Culture shock when a boomer travels to Italy

This is a simple story written for BoomerCafé by a baby boomer from Denver who recently retired as an art teacher and traveled with her husband to Italy. And WOW were things different. Hard to get used to at first, but wonderful to remember. For Cass Morgan, it was a little culture shock in Little Italy.

cassidy_morganI just got back from my first trip to Italy! My husband took me for our 25th wedding anniversary. It was a great experience, and I have so many photos to share! It is amazing how the culture and the landscaping are so different than what I am used to. I also have to say that I was intimidated by all of the bidets. It was awkward at first, but I have a small bladder, so I had to make the decision to figure it all out.

Using the bidet at the hotel was easiest because I wasn’t in a rush. I took my time to figure it out. My husband was very encouraging too. I had never used a bidet before and so it was quite different. We take something as simple as the way we use the bathroom for granted! The next day, I tried a bidet when we were out in public. It was different than the one in our hotel, but I was able to figure it out.

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Venice

By the second day of our trip around Italy, I was getting comfortable with the bidet options. In fact, there were very few bathrooms around that didn’t have a bidet in them and I have to say that by the time our trip was done, I really did like using them. I felt clean and fresh afterwards, and that is important.

The food around Italy was also very different from what I am used to at home. I make Italian food and we do have some great restaurants in Denver. However, nothing out there compares to the food that we had during our visit to Italy! Our favorite food was in Venice. The portions were huge, the food was authentic, and we tried so many great dishes! I think I may be disappointed when we go back to our hometown Italian restaurants now!

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Amalfi Coast near Naples.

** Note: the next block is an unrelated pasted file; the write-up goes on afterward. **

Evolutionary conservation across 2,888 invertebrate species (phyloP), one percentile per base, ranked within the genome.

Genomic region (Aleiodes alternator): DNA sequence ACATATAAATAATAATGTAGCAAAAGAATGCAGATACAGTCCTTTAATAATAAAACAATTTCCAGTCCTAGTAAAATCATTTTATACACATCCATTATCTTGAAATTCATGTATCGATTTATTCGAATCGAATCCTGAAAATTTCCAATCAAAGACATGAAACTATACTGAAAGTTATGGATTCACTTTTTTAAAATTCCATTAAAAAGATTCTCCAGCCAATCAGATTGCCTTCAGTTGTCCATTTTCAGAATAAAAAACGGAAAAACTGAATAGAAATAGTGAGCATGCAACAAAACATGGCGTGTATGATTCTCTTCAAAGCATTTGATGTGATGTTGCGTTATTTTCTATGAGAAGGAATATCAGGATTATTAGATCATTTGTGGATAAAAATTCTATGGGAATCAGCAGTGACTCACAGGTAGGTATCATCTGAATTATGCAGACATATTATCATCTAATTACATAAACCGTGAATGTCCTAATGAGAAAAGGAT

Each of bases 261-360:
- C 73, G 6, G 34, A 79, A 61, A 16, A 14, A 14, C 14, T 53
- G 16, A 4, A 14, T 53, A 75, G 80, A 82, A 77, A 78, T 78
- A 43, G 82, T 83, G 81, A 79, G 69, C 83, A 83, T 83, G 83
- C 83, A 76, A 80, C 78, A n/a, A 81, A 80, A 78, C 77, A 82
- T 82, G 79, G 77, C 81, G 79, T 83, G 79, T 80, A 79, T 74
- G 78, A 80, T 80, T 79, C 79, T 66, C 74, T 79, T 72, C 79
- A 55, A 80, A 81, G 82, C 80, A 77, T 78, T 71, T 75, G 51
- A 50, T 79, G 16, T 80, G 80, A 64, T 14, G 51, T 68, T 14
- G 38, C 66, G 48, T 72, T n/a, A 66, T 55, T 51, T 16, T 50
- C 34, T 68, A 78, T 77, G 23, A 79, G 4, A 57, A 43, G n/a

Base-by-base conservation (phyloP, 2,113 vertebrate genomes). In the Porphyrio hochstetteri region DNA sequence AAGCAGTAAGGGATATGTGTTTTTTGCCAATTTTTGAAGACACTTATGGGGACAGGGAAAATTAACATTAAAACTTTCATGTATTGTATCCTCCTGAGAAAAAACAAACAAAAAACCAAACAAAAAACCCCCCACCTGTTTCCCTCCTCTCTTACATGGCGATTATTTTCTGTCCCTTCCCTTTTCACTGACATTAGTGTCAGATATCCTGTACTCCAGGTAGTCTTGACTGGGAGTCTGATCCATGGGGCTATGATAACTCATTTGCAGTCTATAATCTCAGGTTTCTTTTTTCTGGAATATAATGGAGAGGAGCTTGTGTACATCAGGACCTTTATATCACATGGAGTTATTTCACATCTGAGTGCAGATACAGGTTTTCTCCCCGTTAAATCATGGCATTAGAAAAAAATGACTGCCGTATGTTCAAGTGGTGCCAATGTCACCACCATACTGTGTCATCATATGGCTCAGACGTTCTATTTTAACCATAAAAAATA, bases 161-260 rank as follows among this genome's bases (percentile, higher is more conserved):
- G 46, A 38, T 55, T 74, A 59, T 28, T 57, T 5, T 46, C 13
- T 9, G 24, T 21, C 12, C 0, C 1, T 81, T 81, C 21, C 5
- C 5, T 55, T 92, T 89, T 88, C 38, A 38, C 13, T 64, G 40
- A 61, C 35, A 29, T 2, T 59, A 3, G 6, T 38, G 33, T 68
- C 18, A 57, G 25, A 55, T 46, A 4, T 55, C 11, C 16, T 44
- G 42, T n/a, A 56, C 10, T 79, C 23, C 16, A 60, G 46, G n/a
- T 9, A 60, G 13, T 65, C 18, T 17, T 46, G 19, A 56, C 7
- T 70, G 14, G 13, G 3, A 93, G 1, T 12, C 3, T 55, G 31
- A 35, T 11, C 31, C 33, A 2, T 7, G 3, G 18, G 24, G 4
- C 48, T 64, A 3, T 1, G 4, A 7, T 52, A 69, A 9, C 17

In addition to the food, we enjoyed the atmosphere in many of the places we dined. The music and the décor were amazing. We often drank wine with our meals, and enjoyed some great tasting desserts. I have been trying to pick my favorite meal and favorite dessert and I just can’t do it!

Another thing that I found to be very different in areas of Italy was the culture. We live in a society where everyone seems to be looking at a mobile device or rushing around. Yet many of the locals here seemed to live a simple lifestyle. They were dressed similar to each other, they seemed happy, and they were more relaxed. I have to admit, I was a bit jealous of that!

Ponte Santa Trinita in Florence.

Ponte Santa Trinita in Florence.

I didn’t understand much of what was being said in many areas of Italy due to the language differences. Yet I liked the way they sounded. I think that I might try to learn to speak Italian on my own. It would be fun, and perhaps I can understand more the next time we get to vacation in Italy. I certainly plan to return!

1 Comment

  1. Great reminder, Cassidy! I encountered the same ‘issues’ on my first trip to southern India! Another wonderful example of why I love traveling to other countries…it reminds me of how very small my world is and how much there is ‘out there’ to explore!

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